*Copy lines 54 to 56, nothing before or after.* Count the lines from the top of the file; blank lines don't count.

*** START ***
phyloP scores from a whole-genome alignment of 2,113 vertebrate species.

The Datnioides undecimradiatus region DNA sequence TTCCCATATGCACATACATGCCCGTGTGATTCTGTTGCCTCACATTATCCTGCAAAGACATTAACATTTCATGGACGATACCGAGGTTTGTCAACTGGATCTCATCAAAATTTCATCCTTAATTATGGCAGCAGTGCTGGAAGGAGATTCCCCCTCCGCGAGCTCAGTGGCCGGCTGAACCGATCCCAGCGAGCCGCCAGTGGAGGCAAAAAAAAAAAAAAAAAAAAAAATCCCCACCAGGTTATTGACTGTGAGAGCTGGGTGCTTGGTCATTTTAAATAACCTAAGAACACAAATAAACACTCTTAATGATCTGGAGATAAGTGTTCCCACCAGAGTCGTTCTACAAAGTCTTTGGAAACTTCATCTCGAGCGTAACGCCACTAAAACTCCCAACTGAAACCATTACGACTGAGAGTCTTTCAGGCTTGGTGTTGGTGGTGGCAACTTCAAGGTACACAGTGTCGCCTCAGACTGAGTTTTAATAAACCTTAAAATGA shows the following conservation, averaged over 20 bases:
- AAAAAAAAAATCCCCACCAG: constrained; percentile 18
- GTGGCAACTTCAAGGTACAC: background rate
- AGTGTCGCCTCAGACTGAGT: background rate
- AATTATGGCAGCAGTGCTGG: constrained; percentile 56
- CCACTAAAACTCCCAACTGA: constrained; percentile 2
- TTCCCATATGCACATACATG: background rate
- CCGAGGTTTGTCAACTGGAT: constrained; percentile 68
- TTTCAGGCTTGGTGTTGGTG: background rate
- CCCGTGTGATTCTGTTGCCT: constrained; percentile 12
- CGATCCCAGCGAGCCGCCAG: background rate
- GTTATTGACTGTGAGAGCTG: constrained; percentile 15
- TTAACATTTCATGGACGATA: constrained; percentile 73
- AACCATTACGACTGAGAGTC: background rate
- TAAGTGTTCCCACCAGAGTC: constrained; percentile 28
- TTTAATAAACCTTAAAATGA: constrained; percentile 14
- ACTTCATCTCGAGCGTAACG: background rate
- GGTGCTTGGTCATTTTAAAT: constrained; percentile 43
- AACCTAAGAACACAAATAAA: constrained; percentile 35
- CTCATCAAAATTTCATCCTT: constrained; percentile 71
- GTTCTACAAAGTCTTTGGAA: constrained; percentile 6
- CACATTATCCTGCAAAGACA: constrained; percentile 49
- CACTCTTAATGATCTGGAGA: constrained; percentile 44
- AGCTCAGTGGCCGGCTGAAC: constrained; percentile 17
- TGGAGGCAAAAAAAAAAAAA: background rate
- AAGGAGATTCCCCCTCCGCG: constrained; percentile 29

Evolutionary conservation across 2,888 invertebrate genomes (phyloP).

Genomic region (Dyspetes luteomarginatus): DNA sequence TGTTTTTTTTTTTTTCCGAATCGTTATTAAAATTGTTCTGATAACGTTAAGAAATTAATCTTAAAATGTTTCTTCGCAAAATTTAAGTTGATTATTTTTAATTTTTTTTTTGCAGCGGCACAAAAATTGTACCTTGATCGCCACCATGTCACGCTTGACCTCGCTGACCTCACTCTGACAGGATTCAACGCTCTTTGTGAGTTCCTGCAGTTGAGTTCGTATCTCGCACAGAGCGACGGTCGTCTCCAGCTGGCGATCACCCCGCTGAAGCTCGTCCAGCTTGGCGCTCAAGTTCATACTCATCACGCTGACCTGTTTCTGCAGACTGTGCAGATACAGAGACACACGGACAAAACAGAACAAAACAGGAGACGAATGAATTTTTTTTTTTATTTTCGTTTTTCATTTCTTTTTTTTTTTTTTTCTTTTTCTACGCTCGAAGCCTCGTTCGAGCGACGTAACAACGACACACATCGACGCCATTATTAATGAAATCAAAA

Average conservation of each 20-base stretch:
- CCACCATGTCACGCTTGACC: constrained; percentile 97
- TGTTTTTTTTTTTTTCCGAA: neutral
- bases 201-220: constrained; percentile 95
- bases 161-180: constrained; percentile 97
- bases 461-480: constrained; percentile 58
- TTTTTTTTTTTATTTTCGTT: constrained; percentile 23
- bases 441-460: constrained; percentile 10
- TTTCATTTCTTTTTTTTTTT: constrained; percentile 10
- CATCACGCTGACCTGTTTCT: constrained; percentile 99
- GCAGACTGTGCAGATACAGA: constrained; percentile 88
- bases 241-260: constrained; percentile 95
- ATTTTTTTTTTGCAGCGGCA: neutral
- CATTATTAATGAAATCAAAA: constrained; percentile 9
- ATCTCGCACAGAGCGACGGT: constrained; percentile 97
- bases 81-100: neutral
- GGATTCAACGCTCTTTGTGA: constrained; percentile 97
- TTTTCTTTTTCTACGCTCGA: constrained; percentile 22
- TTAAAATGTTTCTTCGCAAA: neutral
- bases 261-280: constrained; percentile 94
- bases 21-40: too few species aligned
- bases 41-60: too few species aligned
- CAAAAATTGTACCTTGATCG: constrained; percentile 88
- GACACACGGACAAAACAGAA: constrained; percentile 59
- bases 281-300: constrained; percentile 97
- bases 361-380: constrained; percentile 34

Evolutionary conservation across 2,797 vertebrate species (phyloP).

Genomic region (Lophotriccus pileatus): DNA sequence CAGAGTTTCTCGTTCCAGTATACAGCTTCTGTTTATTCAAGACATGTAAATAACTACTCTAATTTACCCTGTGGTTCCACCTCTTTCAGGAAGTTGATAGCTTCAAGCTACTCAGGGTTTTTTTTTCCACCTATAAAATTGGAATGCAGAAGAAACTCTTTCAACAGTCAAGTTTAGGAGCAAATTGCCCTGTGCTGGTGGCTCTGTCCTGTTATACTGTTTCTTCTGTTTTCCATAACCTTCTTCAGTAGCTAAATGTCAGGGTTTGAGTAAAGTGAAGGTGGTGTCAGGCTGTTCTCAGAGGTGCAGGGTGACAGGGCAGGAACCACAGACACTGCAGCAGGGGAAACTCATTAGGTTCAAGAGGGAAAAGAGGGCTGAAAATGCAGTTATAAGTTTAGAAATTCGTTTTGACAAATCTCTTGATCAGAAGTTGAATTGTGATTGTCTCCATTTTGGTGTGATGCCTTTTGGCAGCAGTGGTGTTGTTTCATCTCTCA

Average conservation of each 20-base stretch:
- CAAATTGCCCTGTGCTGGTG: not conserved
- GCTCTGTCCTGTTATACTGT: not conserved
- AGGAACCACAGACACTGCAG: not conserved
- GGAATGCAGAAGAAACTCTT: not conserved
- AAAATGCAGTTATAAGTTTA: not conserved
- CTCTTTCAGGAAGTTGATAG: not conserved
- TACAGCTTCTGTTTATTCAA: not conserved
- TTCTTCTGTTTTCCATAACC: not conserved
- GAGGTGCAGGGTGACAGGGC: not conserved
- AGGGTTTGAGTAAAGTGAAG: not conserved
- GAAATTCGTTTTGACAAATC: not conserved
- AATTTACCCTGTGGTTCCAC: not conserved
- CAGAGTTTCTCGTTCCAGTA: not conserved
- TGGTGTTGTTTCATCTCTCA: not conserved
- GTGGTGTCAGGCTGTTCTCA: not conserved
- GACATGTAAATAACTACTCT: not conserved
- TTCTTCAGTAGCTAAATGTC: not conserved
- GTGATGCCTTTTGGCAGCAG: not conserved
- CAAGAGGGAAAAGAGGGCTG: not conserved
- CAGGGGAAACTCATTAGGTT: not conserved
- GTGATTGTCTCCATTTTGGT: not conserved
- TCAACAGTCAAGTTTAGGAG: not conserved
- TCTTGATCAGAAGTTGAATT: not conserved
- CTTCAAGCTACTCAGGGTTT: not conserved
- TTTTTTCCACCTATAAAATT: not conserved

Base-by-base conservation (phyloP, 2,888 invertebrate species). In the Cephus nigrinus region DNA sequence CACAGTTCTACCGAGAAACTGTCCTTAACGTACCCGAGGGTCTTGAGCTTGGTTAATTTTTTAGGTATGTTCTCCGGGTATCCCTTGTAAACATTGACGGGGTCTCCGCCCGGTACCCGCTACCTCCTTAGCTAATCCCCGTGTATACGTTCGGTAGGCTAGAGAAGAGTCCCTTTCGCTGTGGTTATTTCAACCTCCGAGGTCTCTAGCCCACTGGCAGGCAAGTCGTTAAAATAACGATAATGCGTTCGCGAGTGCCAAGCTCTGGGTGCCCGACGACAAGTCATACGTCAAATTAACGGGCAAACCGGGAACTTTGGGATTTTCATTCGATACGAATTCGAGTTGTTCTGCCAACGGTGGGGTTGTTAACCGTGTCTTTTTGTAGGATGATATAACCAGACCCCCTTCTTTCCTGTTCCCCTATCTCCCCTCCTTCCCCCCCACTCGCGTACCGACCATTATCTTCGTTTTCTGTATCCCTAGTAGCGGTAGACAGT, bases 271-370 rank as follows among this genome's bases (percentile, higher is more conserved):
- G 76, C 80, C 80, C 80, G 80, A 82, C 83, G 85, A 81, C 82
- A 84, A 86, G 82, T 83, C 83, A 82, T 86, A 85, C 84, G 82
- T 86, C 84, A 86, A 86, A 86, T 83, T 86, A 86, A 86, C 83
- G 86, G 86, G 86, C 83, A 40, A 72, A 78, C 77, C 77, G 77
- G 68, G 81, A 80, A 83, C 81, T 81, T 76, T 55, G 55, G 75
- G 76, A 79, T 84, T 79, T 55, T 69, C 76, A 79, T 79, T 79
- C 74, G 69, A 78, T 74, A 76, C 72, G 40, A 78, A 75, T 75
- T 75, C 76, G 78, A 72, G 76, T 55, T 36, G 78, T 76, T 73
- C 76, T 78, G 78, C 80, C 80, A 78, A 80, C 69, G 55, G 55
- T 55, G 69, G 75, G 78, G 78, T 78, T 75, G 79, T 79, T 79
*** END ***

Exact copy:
- bases 281-300: constrained; percentile 97
- bases 361-380: constrained; percentile 34

Evolutionary conservation across 2,797 vertebrate species (phyloP).